Thus, the TOH may be used in conjunction with conventional compounding additives such as accelerators, activators, antidegradants, antioxidants, antiozonants, carbon black, curing aids, fillers, oils, peptizing agents, pigments, plasticizers, processing additives, resins, retarders, sulfur donors, synthetic silica, tackifier resins, waxes, and zinc oxide.
For the purposes of this invention, “sulfur vulcanizing agent” means an elemental sulfur or sulfur donating vulcanizing agent, for example, elemental sulfur (free sulfur), an amine disulfide, polymeric polysulfide and sulfur olefin adducts. Preferably, the sulfur vulcanizing agent is elemental sulfur. The sulfur vulcanizing agent may be used in an amount ranging from 0.5 to 8.0 phr, with a range of from 1.5 to 6.0 phr being preferred.
The TOH of the present invention typically have some sulfur-containing materials, and in a preferred embodiment of the invention, the TOH does have some sulfur-containing components.
The vulcanizable composition of the present invention may be used with conventional accelerators. In general, accelerators are used to control the time and/or temperature required for vulcanization and to improve the properties of the vulcanizate. Suitable types of accelerators that may be used in the present invention are amines, disulfides, guanidines, thioureas, thiazoles, thiurams, sulfenamides, dithiocarbamates and xanthates. Thus, in one aspect of the present invention, a single accelerator system is used, where this single accelerator may also be referred to as the primary accelerator. The primary accelerator(s) is typically used in a total amount ranging from about 0.5 to about 4.0 phr. However, in another aspect, combinations of a primary and a secondary accelerator might be used with the secondary accelerator being used in smaller amounts, such as from about 0.05-3.00 phr, in order to activate and to improve the properties of the vulcanizate. Combinations of these accelerators may produce a synergistic effect on the final properties. In addition, delayed action accelerators may be used which are not affected by normal processing temperatures but produce a satisfactory cure at ordinary vulcanization temperatures. Vulcanization retarders might also be used. Preferably, the primary accelerator is a sulfenamide. If a second accelerator is used, the secondary accelerator is preferably a guanidine, dithiocarbamate or thiuram compound.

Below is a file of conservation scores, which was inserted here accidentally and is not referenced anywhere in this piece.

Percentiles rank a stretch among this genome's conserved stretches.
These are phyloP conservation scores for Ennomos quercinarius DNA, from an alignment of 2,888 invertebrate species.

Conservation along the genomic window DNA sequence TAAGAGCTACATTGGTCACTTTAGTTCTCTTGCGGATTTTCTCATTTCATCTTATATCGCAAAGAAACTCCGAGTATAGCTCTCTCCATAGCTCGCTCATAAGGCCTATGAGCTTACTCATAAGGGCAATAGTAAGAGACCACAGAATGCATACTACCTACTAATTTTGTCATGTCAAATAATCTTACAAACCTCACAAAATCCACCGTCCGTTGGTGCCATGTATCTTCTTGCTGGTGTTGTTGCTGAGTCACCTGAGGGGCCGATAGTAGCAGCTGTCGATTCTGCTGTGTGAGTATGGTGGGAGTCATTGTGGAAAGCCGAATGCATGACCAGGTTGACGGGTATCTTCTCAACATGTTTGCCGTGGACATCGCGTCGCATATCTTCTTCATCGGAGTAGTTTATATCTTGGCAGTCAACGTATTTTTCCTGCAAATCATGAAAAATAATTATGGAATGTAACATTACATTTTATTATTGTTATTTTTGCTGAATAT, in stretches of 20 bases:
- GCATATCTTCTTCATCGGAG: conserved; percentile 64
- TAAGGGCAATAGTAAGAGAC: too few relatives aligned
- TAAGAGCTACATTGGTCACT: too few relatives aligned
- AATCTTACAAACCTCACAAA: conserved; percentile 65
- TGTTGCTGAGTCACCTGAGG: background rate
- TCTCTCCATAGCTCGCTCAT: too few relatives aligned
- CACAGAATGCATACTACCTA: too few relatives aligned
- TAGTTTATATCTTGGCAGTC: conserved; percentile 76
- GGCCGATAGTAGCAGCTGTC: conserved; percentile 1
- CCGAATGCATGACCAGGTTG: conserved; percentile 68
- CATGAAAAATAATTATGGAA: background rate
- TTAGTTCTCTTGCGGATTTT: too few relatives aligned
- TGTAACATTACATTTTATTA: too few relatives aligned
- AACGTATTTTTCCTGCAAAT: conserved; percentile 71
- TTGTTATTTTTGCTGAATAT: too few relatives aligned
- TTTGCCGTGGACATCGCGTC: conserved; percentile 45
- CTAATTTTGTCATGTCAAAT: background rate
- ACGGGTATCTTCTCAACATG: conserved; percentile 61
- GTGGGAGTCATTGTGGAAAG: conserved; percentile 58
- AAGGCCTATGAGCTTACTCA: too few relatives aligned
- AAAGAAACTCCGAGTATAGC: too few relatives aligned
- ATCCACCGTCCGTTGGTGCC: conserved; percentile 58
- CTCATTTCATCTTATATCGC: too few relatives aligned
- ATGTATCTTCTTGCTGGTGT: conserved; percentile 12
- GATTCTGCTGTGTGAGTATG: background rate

Typical amounts of antioxidants are in the range of about 1 to about 5 phr. Representative antioxidants may be, for example, diphenyl-p-phenylenediamine and others, such as, for example, those disclosed in the Vanderbilt Rubber Handbook (1978), pages 344-346. The antiozonant, if present, in typically used in an amount range from about 1 to 5 phr. The processing aids typically comprise about 1 to about 50 phr of the compounded composition. Such processing aids can include, for example, aromatic, naphthenic and/or paraffinic processing oils (e.g., FLEXON™ 111 from Exxon Chemical). When present, the tackifier resin is typically used in an amount of about 0.5 to about 10.0 phr, usually about 1 to about 5 phr. Typical amounts of waxes comprise about 1 to about 5 phr, with microcrystalline waxes being a very commonly used type of wax. Typical amounts of peptizers comprise about 0.1 to about 1.0 phr. Typical peptizers may be, for example, pentachlorothiophenol and dibenzamidodiphenyl disulfide. Suitable amounts of zinc oxide comprise about 2 to about 5 phr.
The formulation of fatty acids into elastomeric mixtures is well known and the same methods and formulations that are commonly employed in the art may be used with the present invention, with an important exception. As stated above, TOH contains a relatively large amount of neutrals, and this difference in composition between TOH and other fatty-acid materials and mixtures leads, in one aspect of the present invention, to the following modification of “standard” formulations and methods.
TOH has a lower acid number than stearic acid, oleic acid, or TOFA. This means that equal weights of TOH and any of stearic acid, oleic acid or TOFA will find the TOH with a significantly fewer number of carboxylic acid groups. To address this distinction, according to the present invention, TOH is preferably incorporated into an elastomeric mixture at such a concentration that they contribute the same number of carboxylic acid groups as would be provided if stearic acid, oleic acid or TOFA were used in the formulation. For reference, the acid number of stearic acid is about 205, while the acid number of TOH is about 135. Therefore, due to the lower acid number of TOH, more TOH on a weight basis will preferably be incorporated into an elastomer formulation than would stearic acid, oleic acid or TOFA. In this way, the formulation retains the number of carboxylic acid groups that are commonly employed in formulations of this type.